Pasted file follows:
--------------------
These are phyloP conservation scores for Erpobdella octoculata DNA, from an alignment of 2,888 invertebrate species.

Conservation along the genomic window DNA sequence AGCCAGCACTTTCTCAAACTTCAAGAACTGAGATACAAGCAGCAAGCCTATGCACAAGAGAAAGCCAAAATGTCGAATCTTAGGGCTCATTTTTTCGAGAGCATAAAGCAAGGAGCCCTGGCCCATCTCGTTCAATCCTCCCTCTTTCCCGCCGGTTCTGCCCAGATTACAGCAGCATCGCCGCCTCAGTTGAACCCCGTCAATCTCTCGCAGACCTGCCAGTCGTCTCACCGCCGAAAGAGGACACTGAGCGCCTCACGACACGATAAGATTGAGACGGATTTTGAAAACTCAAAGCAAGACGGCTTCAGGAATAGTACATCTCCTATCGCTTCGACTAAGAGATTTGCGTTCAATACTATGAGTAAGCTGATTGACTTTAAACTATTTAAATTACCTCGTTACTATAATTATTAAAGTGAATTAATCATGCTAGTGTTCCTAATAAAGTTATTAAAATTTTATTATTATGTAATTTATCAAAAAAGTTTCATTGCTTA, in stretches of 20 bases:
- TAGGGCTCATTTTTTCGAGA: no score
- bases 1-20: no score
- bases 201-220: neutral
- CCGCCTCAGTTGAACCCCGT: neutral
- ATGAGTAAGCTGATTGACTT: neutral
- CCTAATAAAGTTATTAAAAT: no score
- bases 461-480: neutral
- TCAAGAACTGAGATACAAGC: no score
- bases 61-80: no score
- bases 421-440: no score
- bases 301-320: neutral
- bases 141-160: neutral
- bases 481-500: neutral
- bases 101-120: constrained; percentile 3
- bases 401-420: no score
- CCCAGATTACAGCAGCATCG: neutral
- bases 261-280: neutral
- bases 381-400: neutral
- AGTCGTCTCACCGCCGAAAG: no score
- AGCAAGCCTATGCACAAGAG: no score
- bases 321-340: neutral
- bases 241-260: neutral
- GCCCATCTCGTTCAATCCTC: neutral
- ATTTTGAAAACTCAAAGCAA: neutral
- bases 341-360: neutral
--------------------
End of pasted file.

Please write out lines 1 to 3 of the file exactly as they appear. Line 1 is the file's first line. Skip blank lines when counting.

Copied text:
These are phyloP conservation scores for Erpobdella octoculata DNA, from an alignment of 2,888 invertebrate species.

Conservation along the genomic window DNA sequence AGCCAGCACTTTCTCAAACTTCAAGAACTGAGATACAAGCAGCAAGCCTATGCACAAGAGAAAGCCAAAATGTCGAATCTTAGGGCTCATTTTTTCGAGAGCATAAAGCAAGGAGCCCTGGCCCATCTCGTTCAATCCTCCCTCTTTCCCGCCGGTTCTGCCCAGATTACAGCAGCATCGCCGCCTCAGTTGAACCCCGTCAATCTCTCGCAGACCTGCCAGTCGTCTCACCGCCGAAAGAGGACACTGAGCGCCTCACGACACGATAAGATTGAGACGGATTTTGAAAACTCAAAGCAAGACGGCTTCAGGAATAGTACATCTCCTATCGCTTCGACTAAGAGATTTGCGTTCAATACTATGAGTAAGCTGATTGACTTTAAACTATTTAAATTACCTCGTTACTATAATTATTAAAGTGAATTAATCATGCTAGTGTTCCTAATAAAGTTATTAAAATTTTATTATTATGTAATTTATCAAAAAAGTTTCATTGCTTA, in stretches of 20 bases:
- TAGGGCTCATTTTTTCGAGA: no score